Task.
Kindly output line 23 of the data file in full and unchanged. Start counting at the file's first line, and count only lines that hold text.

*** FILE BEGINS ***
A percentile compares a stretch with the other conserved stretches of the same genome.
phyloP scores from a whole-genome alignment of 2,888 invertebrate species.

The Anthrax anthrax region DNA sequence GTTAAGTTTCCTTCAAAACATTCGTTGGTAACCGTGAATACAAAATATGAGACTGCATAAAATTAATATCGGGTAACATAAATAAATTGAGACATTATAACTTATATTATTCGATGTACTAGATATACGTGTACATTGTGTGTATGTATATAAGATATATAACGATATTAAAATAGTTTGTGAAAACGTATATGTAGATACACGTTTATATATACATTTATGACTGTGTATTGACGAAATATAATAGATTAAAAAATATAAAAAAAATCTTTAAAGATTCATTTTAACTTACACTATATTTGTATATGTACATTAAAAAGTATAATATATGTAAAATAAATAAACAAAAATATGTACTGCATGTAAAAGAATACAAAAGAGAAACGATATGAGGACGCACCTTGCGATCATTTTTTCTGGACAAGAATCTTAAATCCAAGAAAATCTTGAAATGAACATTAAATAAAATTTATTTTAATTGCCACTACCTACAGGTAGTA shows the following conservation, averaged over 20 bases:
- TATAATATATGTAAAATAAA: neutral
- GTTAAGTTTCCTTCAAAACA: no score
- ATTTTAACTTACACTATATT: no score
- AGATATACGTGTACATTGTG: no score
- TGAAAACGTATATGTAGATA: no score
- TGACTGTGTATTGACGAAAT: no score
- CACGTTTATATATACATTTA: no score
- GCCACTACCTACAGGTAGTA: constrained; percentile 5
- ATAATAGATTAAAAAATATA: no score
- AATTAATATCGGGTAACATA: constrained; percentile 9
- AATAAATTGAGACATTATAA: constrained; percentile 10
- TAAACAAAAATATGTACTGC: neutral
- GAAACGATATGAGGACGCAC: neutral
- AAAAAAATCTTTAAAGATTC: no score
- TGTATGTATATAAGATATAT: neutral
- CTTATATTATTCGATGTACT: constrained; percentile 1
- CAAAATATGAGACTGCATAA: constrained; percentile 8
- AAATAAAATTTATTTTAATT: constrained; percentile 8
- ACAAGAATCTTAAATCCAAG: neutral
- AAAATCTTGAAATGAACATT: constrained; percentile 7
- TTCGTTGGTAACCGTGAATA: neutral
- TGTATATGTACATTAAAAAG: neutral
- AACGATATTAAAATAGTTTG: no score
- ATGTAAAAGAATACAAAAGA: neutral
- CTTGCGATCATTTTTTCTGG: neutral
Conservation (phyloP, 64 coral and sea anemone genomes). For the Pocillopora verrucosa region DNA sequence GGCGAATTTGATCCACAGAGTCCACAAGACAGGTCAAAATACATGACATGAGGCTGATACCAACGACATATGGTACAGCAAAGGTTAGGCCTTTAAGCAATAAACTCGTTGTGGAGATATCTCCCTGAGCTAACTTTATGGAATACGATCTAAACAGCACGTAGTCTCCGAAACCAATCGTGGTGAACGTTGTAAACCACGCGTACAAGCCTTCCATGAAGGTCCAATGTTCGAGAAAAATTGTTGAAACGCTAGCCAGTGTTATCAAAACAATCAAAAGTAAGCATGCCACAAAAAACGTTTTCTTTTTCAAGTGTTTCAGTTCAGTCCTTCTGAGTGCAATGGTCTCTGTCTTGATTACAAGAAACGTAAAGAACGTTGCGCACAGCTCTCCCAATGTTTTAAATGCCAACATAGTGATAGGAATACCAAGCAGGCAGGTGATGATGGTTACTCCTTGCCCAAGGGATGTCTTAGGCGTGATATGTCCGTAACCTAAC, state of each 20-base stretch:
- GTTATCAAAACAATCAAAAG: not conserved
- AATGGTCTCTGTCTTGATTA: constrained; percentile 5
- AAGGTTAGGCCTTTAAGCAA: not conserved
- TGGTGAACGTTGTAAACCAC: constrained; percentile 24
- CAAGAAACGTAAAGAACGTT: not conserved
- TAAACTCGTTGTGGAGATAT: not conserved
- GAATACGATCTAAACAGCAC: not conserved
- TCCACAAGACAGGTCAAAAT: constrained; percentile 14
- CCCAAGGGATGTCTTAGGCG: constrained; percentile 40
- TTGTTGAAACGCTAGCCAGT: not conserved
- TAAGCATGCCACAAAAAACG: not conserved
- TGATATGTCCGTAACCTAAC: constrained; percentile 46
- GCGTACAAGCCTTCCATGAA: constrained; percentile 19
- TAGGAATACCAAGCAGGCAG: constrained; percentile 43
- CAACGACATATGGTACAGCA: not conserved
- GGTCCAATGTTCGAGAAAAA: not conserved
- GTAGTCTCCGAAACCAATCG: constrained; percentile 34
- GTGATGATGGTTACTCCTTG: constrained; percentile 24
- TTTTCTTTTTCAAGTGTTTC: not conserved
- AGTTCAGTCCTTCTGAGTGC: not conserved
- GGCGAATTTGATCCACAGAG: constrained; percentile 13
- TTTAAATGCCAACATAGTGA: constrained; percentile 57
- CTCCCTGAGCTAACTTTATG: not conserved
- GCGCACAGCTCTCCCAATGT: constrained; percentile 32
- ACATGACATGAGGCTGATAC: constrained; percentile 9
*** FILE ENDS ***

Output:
- AAAATCTTGAAATGAACATT: constrained; percentile 7